Etanercept lowers disease activity and helps patients achieve remission in RA
Etanercept is effective in Rheumatoid Arthritis according to a recent study published in the Springer.
For rheumatoid arthritis (RA), the treat-to-target concept suggests attaining remission or at least low disease activity (LDA) after 12 weeks.
This German, prospective, multicenter, non-interventional study aimed to determine the proportion of patients with RA who achieved their treat-to-target aim after 12 and 24 weeks of etanercept (ETN) treatment in a real-life setting, as opposed to patients achieving their therapeutic target at a later timepoint (week 36 or 52).
A total of 824 adults with a confirmed diagnosis of RA without prior ETN treatment were included. Remission and LDA were defined as DAS28 < 2.6 and DAS28 ≤ 3.2, respectively.
The proportion of patients achieving remission was 24% at week 12 and 31% at week 24. The proportion of patients achieving LDA was 39% at week 12 and 45% at week 24. The proportion of patients achieving remission or LDA further increased beyond week 24 up to week 52. Improvement in pain and reduction in concomitant glucocorticoid treatment were observed. Improvements in patient-reported outcomes were also seen in patients who did not reach remission or LDA. No new safety signals were detected. The people in this study experienced side effects that were similar to those reported by people who took etanercept in previous studies. The researchers concluded that a considerable proportion of people responded to treatment with etanercept after 12 weeks. This proportion increased when treatment was continued for longer than 12 weeks.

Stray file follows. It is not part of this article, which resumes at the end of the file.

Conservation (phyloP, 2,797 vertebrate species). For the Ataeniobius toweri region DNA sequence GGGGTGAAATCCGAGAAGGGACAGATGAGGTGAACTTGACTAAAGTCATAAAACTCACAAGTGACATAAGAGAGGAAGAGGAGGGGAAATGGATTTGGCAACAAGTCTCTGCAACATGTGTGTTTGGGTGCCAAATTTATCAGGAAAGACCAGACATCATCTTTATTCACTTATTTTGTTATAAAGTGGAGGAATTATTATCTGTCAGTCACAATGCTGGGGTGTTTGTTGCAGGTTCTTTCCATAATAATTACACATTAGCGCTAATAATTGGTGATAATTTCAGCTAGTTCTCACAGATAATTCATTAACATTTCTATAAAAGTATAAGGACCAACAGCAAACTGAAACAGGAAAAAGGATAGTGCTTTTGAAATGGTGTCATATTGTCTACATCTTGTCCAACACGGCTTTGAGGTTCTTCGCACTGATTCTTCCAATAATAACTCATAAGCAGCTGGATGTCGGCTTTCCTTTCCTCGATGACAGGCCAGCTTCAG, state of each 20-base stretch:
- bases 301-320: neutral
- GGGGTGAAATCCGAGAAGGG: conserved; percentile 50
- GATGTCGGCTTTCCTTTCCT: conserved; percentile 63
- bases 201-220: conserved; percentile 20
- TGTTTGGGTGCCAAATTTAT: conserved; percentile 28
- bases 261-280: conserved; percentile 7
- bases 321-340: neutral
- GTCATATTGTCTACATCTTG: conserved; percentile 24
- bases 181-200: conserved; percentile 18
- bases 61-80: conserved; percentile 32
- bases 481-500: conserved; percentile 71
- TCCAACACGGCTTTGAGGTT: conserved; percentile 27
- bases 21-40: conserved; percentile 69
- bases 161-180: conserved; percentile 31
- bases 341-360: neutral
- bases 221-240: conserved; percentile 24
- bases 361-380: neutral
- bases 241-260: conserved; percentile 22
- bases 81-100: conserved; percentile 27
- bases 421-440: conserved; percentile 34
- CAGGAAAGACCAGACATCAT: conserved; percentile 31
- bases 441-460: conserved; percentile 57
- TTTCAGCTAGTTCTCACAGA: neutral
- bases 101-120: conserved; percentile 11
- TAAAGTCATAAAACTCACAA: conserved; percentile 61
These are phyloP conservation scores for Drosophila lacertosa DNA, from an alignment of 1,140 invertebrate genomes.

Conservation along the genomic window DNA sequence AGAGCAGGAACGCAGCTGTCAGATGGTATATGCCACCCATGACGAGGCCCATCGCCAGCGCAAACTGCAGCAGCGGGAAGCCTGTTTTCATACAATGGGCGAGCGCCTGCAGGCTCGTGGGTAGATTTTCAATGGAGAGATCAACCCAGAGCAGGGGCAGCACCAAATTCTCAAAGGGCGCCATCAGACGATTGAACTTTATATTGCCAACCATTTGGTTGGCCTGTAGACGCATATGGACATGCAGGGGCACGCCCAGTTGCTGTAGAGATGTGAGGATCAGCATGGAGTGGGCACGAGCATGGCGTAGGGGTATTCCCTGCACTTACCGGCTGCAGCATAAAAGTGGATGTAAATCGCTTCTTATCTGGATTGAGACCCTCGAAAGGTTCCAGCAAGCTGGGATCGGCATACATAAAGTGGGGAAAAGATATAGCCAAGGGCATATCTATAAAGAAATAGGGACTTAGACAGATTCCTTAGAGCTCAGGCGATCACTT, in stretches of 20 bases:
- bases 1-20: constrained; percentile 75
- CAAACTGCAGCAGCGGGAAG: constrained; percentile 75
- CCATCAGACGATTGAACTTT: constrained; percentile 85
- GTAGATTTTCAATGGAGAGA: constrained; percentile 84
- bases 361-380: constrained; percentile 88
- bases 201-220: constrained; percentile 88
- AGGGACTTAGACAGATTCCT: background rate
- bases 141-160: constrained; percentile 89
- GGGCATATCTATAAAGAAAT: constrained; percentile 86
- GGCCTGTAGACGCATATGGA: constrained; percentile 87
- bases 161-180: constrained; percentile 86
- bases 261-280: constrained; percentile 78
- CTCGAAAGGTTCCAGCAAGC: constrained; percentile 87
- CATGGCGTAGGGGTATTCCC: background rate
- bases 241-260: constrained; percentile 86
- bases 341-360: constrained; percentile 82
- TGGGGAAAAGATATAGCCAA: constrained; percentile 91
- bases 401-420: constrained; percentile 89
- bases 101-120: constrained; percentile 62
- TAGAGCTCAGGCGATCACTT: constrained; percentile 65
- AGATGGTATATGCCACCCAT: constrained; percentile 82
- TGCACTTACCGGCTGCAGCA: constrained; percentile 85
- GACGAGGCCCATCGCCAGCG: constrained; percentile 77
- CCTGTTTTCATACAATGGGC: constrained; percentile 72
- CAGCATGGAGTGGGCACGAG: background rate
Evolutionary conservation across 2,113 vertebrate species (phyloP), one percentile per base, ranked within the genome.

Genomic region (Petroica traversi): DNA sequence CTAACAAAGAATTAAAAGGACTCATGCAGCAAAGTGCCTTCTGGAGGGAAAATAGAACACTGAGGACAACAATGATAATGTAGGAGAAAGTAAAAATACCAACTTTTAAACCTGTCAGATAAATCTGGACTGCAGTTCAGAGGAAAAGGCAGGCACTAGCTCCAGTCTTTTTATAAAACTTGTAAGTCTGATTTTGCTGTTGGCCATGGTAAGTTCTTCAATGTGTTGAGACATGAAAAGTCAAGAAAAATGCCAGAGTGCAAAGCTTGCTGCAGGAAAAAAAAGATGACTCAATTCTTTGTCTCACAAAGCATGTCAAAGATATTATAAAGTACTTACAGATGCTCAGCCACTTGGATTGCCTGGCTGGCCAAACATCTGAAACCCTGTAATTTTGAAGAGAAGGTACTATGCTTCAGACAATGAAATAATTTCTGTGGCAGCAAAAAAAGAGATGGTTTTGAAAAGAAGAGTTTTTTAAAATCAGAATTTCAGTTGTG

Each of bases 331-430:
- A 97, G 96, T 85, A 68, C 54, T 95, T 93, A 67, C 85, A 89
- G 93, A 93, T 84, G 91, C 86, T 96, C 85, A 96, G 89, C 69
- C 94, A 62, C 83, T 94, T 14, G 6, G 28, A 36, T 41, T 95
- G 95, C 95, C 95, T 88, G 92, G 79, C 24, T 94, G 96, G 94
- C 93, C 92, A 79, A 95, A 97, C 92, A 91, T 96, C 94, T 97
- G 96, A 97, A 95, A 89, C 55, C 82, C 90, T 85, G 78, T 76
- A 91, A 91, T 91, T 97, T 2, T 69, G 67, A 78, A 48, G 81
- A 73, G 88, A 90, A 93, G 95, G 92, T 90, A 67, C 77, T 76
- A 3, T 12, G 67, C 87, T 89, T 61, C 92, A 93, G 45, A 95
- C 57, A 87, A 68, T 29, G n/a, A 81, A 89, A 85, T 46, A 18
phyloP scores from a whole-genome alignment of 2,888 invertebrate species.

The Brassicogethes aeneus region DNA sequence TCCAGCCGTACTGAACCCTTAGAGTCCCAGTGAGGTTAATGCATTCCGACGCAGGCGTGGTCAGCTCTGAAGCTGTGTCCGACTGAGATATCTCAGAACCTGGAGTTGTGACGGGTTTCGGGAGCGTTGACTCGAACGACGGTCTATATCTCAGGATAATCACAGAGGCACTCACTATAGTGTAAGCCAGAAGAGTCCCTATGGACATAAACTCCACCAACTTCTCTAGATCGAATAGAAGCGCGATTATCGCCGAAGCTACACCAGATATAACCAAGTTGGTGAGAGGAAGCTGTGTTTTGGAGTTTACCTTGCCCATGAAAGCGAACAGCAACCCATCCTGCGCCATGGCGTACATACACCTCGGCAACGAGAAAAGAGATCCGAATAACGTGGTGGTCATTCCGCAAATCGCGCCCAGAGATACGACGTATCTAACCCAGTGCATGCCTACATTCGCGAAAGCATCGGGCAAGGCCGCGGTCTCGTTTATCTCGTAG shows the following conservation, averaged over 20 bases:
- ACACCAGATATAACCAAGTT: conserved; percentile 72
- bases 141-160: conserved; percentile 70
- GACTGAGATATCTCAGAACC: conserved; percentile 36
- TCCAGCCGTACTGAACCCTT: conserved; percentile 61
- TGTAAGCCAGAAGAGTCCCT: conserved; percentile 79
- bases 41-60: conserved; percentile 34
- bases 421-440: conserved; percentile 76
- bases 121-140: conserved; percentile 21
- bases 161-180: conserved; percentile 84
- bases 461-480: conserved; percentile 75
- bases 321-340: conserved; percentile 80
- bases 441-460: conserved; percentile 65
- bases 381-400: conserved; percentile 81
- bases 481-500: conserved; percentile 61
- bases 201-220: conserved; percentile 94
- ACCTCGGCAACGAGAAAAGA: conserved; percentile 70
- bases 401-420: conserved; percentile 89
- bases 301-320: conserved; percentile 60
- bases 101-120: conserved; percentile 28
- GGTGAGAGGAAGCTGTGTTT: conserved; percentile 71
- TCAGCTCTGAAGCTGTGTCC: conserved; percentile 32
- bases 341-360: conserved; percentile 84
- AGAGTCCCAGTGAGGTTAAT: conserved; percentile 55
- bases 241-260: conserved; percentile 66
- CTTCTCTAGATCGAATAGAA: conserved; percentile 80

Thus, the researchers concluded that considerable proportion of patients with RA attained the target of remission or LDA after 12 weeks of ETN treatment. Even beyond that timepoint, the proportion of patients achieving treatment targets continued to increase up to week 52.
Effectiveness of Etanercept in Rheumatoid Arthritis: Real-World Data from the German Non-interventional Study ADEQUATE with Focus on Treat-to-Target and Patient-Reported Outcomes by Eugen Feist et al. published in the Springer.
Dr. Shravani Dali has completed her BDS from Pravara institute of medical sciences, loni. Following which she extensively worked in the healthcare sector for 2+ years. She has been actively involved in writing blogs in field of health and wellness. Currently she is pursuing her Masters of public health-health administration from Tata institute of social sciences. She can be contacted at email@example.com.